In 1941 the theatre known as the Joodse Schouwburg was one of the few halls where Jewish performers were allowed to appear, and where Jews were permitted as spectators. Jews were prohibited from all other entertainment venues.
From October 1942 the Schouwburg, previously a venue for leisure and relaxation, became the site where Amsterdam Jews were summoned for deportation. Jews called up for the Arbeitseinsatz were required to report there. Large groups of Jews seized in raids were brought to the Schouwburg as well.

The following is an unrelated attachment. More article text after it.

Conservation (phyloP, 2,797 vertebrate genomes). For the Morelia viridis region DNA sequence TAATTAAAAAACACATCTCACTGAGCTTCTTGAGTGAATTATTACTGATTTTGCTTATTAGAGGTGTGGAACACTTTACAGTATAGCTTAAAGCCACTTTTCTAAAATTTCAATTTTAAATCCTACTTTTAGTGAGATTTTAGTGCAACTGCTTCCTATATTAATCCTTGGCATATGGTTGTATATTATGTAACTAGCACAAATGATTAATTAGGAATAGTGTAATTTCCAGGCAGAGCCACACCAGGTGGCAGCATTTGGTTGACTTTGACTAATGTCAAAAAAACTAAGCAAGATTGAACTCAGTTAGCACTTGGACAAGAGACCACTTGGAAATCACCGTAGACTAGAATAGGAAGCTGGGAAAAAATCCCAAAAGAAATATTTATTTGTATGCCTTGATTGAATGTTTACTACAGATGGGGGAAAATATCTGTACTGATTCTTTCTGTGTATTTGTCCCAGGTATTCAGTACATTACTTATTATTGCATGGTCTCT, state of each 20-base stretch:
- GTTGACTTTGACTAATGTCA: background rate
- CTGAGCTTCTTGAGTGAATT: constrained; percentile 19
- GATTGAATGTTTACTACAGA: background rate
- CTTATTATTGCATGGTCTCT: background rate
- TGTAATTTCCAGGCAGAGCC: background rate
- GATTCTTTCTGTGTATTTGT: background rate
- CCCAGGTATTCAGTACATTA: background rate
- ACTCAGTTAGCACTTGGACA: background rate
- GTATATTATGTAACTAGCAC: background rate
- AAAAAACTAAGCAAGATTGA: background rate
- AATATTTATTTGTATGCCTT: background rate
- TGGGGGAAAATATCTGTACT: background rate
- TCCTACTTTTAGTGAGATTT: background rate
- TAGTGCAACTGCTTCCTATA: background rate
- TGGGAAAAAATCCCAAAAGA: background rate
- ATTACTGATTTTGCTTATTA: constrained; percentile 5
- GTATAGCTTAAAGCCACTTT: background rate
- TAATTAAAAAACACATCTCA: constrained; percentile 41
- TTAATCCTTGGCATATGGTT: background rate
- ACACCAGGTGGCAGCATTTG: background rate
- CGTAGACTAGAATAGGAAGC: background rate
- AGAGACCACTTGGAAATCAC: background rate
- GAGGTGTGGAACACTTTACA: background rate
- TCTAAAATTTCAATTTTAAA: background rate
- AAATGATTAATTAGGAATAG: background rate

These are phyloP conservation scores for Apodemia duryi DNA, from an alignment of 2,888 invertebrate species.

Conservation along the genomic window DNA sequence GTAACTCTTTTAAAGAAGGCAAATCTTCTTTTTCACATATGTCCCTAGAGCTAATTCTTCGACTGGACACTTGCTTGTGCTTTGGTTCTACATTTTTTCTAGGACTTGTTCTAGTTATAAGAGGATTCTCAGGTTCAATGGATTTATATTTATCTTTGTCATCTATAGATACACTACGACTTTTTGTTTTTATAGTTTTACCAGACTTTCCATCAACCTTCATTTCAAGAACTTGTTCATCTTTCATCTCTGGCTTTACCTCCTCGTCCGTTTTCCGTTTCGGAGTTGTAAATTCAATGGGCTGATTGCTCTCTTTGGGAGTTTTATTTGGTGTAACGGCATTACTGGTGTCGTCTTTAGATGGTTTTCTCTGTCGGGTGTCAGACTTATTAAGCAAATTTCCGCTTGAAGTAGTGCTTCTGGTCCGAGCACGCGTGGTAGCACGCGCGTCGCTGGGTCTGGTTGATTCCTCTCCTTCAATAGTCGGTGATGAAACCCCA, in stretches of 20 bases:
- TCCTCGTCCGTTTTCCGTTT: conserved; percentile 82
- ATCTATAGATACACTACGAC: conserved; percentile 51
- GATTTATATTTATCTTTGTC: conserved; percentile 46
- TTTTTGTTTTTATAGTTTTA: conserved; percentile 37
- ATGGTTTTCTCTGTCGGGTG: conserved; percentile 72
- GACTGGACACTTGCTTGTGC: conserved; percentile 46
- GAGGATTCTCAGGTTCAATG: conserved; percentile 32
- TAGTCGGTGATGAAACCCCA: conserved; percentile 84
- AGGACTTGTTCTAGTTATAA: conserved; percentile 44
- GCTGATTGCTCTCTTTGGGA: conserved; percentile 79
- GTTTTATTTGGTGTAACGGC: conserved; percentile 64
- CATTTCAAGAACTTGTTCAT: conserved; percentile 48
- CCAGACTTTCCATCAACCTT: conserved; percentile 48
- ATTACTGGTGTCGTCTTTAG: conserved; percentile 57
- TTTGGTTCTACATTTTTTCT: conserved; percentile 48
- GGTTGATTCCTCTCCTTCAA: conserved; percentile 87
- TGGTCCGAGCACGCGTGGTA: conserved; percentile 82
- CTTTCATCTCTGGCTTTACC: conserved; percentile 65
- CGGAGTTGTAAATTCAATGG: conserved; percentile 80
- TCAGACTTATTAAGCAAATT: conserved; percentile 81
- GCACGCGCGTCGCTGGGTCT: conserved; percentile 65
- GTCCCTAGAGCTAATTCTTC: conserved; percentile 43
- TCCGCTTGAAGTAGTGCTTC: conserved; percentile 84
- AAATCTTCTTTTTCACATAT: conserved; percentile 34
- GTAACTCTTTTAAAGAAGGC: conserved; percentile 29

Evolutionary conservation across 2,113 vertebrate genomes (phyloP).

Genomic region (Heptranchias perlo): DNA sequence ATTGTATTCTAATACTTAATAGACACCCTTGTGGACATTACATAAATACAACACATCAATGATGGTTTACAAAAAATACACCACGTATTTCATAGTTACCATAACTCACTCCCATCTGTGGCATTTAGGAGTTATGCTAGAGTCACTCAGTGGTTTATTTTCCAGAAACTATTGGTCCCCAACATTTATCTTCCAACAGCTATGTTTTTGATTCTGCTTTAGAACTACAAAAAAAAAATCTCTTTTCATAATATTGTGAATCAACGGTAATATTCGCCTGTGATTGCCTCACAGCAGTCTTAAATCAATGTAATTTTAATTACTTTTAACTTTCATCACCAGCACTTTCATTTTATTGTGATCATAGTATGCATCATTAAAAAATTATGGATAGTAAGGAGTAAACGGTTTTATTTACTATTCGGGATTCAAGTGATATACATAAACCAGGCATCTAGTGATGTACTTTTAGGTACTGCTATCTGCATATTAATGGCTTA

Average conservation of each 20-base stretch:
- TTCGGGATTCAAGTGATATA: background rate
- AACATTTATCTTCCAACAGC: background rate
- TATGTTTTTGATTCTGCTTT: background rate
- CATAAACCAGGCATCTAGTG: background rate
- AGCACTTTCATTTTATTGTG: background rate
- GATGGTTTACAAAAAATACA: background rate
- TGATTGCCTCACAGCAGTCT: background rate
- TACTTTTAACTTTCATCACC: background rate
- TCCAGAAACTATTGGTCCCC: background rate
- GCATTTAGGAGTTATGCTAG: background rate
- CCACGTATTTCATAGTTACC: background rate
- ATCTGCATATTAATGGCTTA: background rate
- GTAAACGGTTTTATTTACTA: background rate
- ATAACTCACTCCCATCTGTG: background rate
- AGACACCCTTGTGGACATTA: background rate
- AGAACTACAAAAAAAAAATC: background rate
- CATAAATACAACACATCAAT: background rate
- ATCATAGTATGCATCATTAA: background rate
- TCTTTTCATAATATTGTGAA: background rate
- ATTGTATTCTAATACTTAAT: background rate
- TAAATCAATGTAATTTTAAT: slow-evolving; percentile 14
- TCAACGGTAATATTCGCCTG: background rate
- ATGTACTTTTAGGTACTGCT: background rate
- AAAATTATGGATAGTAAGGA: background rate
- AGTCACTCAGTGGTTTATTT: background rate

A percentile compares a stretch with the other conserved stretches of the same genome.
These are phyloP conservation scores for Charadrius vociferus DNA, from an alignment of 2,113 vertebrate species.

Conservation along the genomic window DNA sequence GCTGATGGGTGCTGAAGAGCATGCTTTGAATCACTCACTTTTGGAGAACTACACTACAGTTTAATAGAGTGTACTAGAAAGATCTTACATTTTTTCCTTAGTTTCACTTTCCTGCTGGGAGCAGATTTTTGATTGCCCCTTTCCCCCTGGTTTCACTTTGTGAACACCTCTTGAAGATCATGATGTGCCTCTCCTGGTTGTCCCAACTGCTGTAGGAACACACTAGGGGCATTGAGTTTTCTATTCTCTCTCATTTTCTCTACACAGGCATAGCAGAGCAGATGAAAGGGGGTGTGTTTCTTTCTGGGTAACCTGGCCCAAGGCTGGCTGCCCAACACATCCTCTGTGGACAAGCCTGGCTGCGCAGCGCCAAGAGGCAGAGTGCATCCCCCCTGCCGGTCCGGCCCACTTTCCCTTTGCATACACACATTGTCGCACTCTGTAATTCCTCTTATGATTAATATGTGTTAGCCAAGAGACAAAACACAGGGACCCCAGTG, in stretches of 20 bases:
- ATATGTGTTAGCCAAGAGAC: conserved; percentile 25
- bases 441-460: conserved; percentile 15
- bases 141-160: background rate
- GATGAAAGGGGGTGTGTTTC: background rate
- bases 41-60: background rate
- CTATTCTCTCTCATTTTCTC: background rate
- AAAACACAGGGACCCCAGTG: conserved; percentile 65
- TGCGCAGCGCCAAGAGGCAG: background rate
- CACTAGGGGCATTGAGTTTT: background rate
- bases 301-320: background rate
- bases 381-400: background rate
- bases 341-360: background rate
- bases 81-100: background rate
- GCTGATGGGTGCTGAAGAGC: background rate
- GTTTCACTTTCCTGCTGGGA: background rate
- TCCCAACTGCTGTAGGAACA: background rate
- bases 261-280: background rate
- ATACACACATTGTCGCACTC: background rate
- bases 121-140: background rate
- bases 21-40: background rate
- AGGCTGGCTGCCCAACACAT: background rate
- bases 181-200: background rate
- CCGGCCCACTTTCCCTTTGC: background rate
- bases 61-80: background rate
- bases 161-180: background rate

After a brief stay at the Schouwburg they were taken by tram and train to Westerbork. By September 1943, between 60,000 and 80,000 Jews had left Amsterdam via this route.
The Jewish Council assigned Walter Süskind to coordinate the Hollandsche Schouwburg. Süskind organized a childcare centre for the very youngest children across the street.
The Hollandsche Schouwburg is now a monument, see: www.hollandscheschouwburg.nl